Any goodwill built up can immediately be forgotten when you lose, especially in surprising fashion.
Take Boise State senior quarterback Brett Rypien, one of the best passers in the nation coming into last Saturday’s game against San Diego State. Following the 19-13 loss to the Aztecs, which was one of his worst outings, the doubters came out in force.
That’s the way it is at a program so used to double-digit win seasons and home blowouts. But Rypien understands it, and that’s part of why he came to Boise.
“I definitely didn’t play to the standard I’m looking for, the way I played the first four games,” Rypien said.
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Rypien was 21-of-41 passing against the Aztecs for 170 yards with two interceptions — which came on his first six passes. He hadn’t thrown an interception this season coming into that game. It was the second no-touchdown, multi-interception game of his career, the other being 2015’s 52-26 loss at Utah State.
“There’s a few plays I can learn from in that game, that’s what they turn into at this point. I can’t do anything about it now; learn from it and not make those same mistakes again,” Rypien said.
Those mistakes were multiple, and Rypien had no problem reflecting on them.
There was the interception on his third pass of the game, when cornerback Darren Hall stepped in front of a pass for A.J. Richardson on a quick out near the sideline. Rypien said that with no safety help, the Aztecs did not sit on routes, so he thought Richardson would have room.
“It was a one-man route, we had off coverage out there, and the guy made the jump of his life on the ball,” Rypien said.
His second pick came two possessions later after the defense recovered a fumble in its own territory. Rypien tried for John Hightower deep, but safety Tariq Thompson nabbed the one-handed interception near midfield in double coverage.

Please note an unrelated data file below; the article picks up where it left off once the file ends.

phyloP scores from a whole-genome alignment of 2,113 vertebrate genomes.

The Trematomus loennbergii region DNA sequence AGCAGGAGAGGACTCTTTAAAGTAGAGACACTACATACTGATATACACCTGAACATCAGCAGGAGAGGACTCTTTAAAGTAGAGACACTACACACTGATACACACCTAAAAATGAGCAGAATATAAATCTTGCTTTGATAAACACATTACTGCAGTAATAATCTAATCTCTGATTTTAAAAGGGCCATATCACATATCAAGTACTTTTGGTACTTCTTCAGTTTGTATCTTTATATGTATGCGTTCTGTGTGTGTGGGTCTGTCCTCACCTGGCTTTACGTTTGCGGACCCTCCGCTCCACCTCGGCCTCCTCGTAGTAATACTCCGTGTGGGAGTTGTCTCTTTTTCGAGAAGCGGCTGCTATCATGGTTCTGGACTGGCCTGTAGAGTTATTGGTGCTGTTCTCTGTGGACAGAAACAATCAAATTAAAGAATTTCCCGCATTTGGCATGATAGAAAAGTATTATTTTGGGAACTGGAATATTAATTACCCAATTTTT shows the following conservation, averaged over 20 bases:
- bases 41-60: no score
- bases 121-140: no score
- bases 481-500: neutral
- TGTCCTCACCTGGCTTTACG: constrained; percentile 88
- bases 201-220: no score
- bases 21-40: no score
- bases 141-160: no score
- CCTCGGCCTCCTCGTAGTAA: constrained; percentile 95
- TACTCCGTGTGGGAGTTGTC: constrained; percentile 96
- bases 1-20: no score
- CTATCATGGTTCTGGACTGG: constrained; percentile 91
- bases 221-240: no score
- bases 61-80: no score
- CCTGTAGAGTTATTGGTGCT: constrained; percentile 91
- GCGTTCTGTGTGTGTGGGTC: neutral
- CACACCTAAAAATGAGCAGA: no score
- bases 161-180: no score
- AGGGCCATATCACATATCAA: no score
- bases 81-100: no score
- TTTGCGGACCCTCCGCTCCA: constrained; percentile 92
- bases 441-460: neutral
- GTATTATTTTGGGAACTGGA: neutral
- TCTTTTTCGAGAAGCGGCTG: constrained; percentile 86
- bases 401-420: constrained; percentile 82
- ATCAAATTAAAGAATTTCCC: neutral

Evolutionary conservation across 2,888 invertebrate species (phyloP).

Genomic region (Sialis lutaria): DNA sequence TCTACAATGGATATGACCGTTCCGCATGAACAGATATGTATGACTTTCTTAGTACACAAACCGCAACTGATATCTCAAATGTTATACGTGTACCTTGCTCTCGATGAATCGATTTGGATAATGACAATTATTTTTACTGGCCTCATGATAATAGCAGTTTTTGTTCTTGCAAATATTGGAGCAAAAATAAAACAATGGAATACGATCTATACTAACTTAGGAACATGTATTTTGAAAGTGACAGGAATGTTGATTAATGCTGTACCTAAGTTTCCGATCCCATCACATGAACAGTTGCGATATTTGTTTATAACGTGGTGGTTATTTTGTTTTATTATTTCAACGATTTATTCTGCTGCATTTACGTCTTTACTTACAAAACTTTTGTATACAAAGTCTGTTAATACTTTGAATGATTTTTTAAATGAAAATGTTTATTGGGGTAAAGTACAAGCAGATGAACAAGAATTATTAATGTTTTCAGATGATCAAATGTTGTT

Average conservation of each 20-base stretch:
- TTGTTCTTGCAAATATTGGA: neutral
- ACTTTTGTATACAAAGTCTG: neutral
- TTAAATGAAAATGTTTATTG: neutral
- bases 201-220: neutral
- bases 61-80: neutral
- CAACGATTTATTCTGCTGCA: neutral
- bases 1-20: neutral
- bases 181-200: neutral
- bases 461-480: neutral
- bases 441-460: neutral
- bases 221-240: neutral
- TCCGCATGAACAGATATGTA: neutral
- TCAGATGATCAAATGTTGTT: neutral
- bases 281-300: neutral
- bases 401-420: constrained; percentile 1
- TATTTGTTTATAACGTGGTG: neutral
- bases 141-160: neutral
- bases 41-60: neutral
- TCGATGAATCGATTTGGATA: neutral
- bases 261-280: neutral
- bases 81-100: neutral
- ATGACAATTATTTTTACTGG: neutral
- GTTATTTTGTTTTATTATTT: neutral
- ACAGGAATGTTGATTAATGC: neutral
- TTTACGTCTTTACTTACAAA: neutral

“We had a shot dialed up. ... We weren’t really able to grab the safety in the middle, and I have to see that and not force that one up there,” he said.
After those interceptions, Rypien said he wanted to “keep having that gunslinger mentality,” but consistent pressure no doubt had an effect. Rypien stressed all week that it was a learning experience for everyone, and it even was for offensive coordinator Zak Hill.
“Trying to get him in a flow was important, and we didn’t do that,” Hill said. “I didn’t do a good job of getting him going early on, even just getting some quick touches to the receivers.”
Avoiding turnovers the rest of the game, Rypien was sacked four times after the interceptions. He led a very good drive to cut the lead to 19-13 that covered 73 yards in 2:02 late in the fourth quarter, going 5-for-8 for 62 yards. He even had a 10-yard run.
But with the chance to take the lead late, the final drive was a microcosm of the game. Rypien completed an 8-yard pass to CT Thomas the first play, but on second down he was called for intentional grounding. He threw in running back Alexander Mattison’s direction, but the back was still near the line of scrimmage, and Rypien overthrew him by 10 yards.